% Generated by roxygen2: do not edit by hand
% Please edit documentation in R/scaledHydropathy.R
\name{scaledHydropathyGlobal}
\alias{scaledHydropathyGlobal}
\title{Protein Scaled Hydropathy Calculations}
\usage{
scaledHydropathyGlobal(sequence, plotResults = FALSE, proteinName = NA, ...)
}
\arguments{
\item{sequence}{amino acid sequence as a single character string,
a vector of single characters, or an AAString object.
It also supports a single character string that specifies
the path to a .fasta or .fa file.}

\item{plotResults}{logical value, FALSE by default.
If \code{plotResults = TRUE} a plot will be the output.
If \code{plotResults = FALSE} the output is a data frame for each residue.}

\item{proteinName}{character string with length = 1.
optional setting to include the name in the plot title.}

\item{...}{any additional parameters, especially those for plotting.}
}
\value{
if \code{plotResults = TRUE}, a graphical representation data.
  Average is shown by the horizontal line.
  If \code{plotResults = FALSE}, a data frame is reported
  with each amino acid and each residue value shown.
  Score for each residue shown in the column "Hydropathy".
}
\description{
This is used to calculate the scaled hydropathy of an amino acid
  sequence for each residue in the sequence.
  The output is either a data frame or graph
  showing the matched scores for each residue along the sequence.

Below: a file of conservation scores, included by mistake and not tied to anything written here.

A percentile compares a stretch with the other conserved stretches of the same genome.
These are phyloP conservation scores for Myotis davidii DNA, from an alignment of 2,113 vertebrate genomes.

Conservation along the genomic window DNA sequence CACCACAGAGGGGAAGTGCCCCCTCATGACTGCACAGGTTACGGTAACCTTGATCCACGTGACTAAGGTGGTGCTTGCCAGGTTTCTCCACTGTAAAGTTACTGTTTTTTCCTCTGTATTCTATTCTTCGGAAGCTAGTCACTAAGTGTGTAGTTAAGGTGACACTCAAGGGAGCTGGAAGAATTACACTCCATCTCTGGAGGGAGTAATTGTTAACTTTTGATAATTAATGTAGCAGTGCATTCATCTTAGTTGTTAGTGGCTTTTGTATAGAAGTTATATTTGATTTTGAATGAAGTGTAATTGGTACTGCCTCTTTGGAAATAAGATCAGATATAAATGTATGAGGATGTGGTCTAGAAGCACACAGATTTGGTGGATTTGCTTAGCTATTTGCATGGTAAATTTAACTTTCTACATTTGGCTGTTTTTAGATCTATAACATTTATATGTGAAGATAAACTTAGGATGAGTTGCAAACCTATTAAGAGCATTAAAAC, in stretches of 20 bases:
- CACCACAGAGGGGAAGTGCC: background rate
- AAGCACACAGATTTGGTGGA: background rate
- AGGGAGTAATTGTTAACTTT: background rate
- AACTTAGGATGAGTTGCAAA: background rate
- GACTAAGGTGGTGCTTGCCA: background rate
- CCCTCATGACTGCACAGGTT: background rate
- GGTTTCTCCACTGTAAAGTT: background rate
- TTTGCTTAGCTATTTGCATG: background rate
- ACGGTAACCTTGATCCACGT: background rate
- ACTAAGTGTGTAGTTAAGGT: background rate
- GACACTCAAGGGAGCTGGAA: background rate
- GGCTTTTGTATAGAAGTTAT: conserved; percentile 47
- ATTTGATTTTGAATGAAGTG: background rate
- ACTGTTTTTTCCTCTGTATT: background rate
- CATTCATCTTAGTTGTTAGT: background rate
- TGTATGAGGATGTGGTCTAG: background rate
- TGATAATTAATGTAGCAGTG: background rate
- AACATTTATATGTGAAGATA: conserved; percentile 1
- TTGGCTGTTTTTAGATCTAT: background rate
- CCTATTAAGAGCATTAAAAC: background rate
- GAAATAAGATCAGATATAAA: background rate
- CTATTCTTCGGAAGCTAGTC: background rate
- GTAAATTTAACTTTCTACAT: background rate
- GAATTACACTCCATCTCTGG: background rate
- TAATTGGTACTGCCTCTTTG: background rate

}
\section{Plot Colors}{

  For users who wish to keep a common aesthetic, the following colors are
  used when plotResults = TRUE. \cr
  \itemize{
  \item Dynamic line colors: \itemize{
  \item Close to 0 = "skyblue3" or "#6CA6CD"
  \item Close to 1 = "chocolate1" or "#FF7F24"
  \item Close to midpoint = "grey65" or "#A6A6A6"}}
}

\examples{
#Amino acid sequences can be character strings
aaString <- "ACDEFGHIKLMNPQRSTVWY"
#Amino acid sequences can also be character vectors
aaVector <- c("A", "C", "D", "E", "F",
              "G", "H", "I", "K", "L",
              "M", "N", "P", "Q", "R",
              "S", "T", "V", "W", "Y")
#Alternatively, .fasta files can also be used by providing
##The path to the file as a character string

exampleDF <- scaledHydropathyGlobal(aaString,
                                    plotResults = FALSE)
head(exampleDF)

exampleDF <- scaledHydropathyGlobal(aaVector,
                                    plotResults = FALSE)
head(exampleDF)

#plotResults = TRUE will output a ggplot
  scaledHydropathyGlobal(aaString,
                         plotResults = TRUE)

  #since it is a ggplot, you can change or annotate the plot
  gg <- scaledHydropathyGlobal(aaVector,
                               plotResults = TRUE)
  gg <- gg + ggplot2::ylab("Local Hydropathy")
  gg <- gg + ggplot2::geom_text(data = exampleDF,
                                ggplot2::aes(label = AA,
                                             y = Hydropathy + 0.1))
  plot(gg)
}
\references{
Kyte, J., & Doolittle, R. F. (1982). A simple method for
  displaying the hydropathic character of a protein.
  Journal of molecular biology, 157(1), 105-132.
}
\seealso{
\code{\link{KDNorm}} for residue values.

Other scaled hydropathy functions: 
\code{\link{KDNorm}},
\code{\link{foldIndexR}()},
\code{\link{meanScaledHydropathy}()},
\code{\link{scaledHydropathyLocal}()}
}
\concept{scaled hydropathy functions}